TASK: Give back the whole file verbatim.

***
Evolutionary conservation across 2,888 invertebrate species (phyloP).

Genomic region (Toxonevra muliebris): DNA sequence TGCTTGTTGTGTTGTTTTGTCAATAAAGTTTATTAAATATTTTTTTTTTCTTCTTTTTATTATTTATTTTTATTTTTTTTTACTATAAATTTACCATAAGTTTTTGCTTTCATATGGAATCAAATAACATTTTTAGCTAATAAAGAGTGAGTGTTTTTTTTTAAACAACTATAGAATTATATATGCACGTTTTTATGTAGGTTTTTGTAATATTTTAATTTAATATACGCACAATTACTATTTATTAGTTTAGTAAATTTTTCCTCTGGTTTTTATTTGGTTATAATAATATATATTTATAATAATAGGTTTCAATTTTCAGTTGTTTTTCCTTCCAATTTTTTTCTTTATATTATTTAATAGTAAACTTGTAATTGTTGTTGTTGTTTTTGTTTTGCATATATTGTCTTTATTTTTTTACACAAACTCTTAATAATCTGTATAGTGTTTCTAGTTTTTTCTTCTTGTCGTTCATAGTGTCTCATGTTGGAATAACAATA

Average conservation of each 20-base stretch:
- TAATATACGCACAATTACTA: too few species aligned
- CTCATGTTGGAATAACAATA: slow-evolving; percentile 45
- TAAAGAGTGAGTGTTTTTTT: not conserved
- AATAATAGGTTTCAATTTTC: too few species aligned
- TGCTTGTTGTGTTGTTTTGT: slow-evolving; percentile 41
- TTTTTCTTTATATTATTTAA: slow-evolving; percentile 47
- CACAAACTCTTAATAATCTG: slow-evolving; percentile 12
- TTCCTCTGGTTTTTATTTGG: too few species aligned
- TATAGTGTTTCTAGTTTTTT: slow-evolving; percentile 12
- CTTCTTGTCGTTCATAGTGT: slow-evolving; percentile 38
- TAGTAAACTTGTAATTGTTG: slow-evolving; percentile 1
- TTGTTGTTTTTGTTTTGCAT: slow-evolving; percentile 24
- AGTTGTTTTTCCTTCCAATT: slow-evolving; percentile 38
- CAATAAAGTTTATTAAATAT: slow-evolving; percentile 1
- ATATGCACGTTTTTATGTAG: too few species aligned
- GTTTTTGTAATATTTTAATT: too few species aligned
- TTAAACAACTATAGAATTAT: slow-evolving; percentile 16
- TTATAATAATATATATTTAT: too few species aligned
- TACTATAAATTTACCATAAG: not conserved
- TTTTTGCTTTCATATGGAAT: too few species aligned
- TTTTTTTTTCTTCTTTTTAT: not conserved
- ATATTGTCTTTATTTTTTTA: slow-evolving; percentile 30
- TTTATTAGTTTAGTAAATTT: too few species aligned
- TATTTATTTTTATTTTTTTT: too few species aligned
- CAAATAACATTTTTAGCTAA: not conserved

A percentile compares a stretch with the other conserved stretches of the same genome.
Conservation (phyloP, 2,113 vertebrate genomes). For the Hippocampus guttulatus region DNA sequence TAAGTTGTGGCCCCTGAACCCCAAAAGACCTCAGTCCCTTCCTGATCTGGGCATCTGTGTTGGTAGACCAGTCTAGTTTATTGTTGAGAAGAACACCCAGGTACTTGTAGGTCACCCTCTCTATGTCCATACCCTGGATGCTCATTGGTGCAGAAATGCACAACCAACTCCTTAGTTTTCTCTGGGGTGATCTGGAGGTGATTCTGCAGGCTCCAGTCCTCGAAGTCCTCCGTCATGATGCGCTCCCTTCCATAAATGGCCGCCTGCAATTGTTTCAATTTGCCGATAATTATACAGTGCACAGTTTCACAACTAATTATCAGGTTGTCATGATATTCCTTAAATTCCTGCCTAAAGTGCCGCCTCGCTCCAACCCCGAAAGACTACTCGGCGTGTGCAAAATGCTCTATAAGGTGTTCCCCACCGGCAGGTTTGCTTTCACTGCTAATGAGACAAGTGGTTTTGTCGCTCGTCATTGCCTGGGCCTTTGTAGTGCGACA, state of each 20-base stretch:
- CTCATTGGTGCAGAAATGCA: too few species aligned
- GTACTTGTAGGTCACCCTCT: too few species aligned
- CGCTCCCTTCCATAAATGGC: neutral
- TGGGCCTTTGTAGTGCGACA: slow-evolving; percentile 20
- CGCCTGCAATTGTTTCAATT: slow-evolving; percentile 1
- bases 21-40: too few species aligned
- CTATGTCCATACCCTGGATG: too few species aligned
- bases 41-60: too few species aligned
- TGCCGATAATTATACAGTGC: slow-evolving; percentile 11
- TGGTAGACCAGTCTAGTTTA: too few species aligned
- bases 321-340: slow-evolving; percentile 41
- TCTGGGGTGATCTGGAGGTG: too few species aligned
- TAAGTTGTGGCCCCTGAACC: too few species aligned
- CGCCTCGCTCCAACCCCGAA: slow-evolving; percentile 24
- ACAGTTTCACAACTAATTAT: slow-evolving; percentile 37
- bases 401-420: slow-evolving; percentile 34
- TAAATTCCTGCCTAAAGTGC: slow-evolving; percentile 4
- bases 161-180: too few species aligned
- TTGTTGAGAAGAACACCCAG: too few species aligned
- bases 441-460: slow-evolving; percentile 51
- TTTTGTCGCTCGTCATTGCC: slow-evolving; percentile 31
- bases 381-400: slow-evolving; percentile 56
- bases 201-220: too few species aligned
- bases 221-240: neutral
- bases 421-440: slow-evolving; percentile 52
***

Evolutionary conservation across 2,888 invertebrate species (phyloP).

Genomic region (Toxonevra muliebris): DNA sequence TGCTTGTTGTGTTGTTTTGTCAATAAAGTTTATTAAATATTTTTTTTTTCTTCTTTTTATTATTTATTTTTATTTTTTTTTACTATAAATTTACCATAAGTTTTTGCTTTCATATGGAATCAAATAACATTTTTAGCTAATAAAGAGTGAGTGTTTTTTTTTAAACAACTATAGAATTATATATGCACGTTTTTATGTAGGTTTTTGTAATATTTTAATTTAATATACGCACAATTACTATTTATTAGTTTAGTAAATTTTTCCTCTGGTTTTTATTTGGTTATAATAATATATATTTATAATAATAGGTTTCAATTTTCAGTTGTTTTTCCTTCCAATTTTTTTCTTTATATTATTTAATAGTAAACTTGTAATTGTTGTTGTTGTTTTTGTTTTGCATATATTGTCTTTATTTTTTTACACAAACTCTTAATAATCTGTATAGTGTTTCTAGTTTTTTCTTCTTGTCGTTCATAGTGTCTCATGTTGGAATAACAATA

Average conservation of each 20-base stretch:
- TAATATACGCACAATTACTA: too few species aligned
- CTCATGTTGGAATAACAATA: slow-evolving; percentile 45
- TAAAGAGTGAGTGTTTTTTT: not conserved
- AATAATAGGTTTCAATTTTC: too few species aligned
- TGCTTGTTGTGTTGTTTTGT: slow-evolving; percentile 41
- TTTTTCTTTATATTATTTAA: slow-evolving; percentile 47
- CACAAACTCTTAATAATCTG: slow-evolving; percentile 12
- TTCCTCTGGTTTTTATTTGG: too few species aligned
- TATAGTGTTTCTAGTTTTTT: slow-evolving; percentile 12
- CTTCTTGTCGTTCATAGTGT: slow-evolving; percentile 38
- TAGTAAACTTGTAATTGTTG: slow-evolving; percentile 1
- TTGTTGTTTTTGTTTTGCAT: slow-evolving; percentile 24
- AGTTGTTTTTCCTTCCAATT: slow-evolving; percentile 38
- CAATAAAGTTTATTAAATAT: slow-evolving; percentile 1
- ATATGCACGTTTTTATGTAG: too few species aligned
- GTTTTTGTAATATTTTAATT: too few species aligned
- TTAAACAACTATAGAATTAT: slow-evolving; percentile 16
- TTATAATAATATATATTTAT: too few species aligned
- TACTATAAATTTACCATAAG: not conserved
- TTTTTGCTTTCATATGGAAT: too few species aligned
- TTTTTTTTTCTTCTTTTTAT: not conserved
- ATATTGTCTTTATTTTTTTA: slow-evolving; percentile 30
- TTTATTAGTTTAGTAAATTT: too few species aligned
- TATTTATTTTTATTTTTTTT: too few species aligned
- CAAATAACATTTTTAGCTAA: not conserved

A percentile compares a stretch with the other conserved stretches of the same genome.
Conservation (phyloP, 2,113 vertebrate genomes). For the Hippocampus guttulatus region DNA sequence TAAGTTGTGGCCCCTGAACCCCAAAAGACCTCAGTCCCTTCCTGATCTGGGCATCTGTGTTGGTAGACCAGTCTAGTTTATTGTTGAGAAGAACACCCAGGTACTTGTAGGTCACCCTCTCTATGTCCATACCCTGGATGCTCATTGGTGCAGAAATGCACAACCAACTCCTTAGTTTTCTCTGGGGTGATCTGGAGGTGATTCTGCAGGCTCCAGTCCTCGAAGTCCTCCGTCATGATGCGCTCCCTTCCATAAATGGCCGCCTGCAATTGTTTCAATTTGCCGATAATTATACAGTGCACAGTTTCACAACTAATTATCAGGTTGTCATGATATTCCTTAAATTCCTGCCTAAAGTGCCGCCTCGCTCCAACCCCGAAAGACTACTCGGCGTGTGCAAAATGCTCTATAAGGTGTTCCCCACCGGCAGGTTTGCTTTCACTGCTAATGAGACAAGTGGTTTTGTCGCTCGTCATTGCCTGGGCCTTTGTAGTGCGACA, state of each 20-base stretch:
- CTCATTGGTGCAGAAATGCA: too few species aligned
- GTACTTGTAGGTCACCCTCT: too few species aligned
- CGCTCCCTTCCATAAATGGC: neutral
- TGGGCCTTTGTAGTGCGACA: slow-evolving; percentile 20
- CGCCTGCAATTGTTTCAATT: slow-evolving; percentile 1
- bases 21-40: too few species aligned
- CTATGTCCATACCCTGGATG: too few species aligned
- bases 41-60: too few species aligned
- TGCCGATAATTATACAGTGC: slow-evolving; percentile 11
- TGGTAGACCAGTCTAGTTTA: too few species aligned
- bases 321-340: slow-evolving; percentile 41
- TCTGGGGTGATCTGGAGGTG: too few species aligned
- TAAGTTGTGGCCCCTGAACC: too few species aligned
- CGCCTCGCTCCAACCCCGAA: slow-evolving; percentile 24
- ACAGTTTCACAACTAATTAT: slow-evolving; percentile 37
- bases 401-420: slow-evolving; percentile 34
- TAAATTCCTGCCTAAAGTGC: slow-evolving; percentile 4
- bases 161-180: too few species aligned
- TTGTTGAGAAGAACACCCAG: too few species aligned
- bases 441-460: slow-evolving; percentile 51
- TTTTGTCGCTCGTCATTGCC: slow-evolving; percentile 31
- bases 381-400: slow-evolving; percentile 56
- bases 201-220: too few species aligned
- bases 221-240: neutral
- bases 421-440: slow-evolving; percentile 52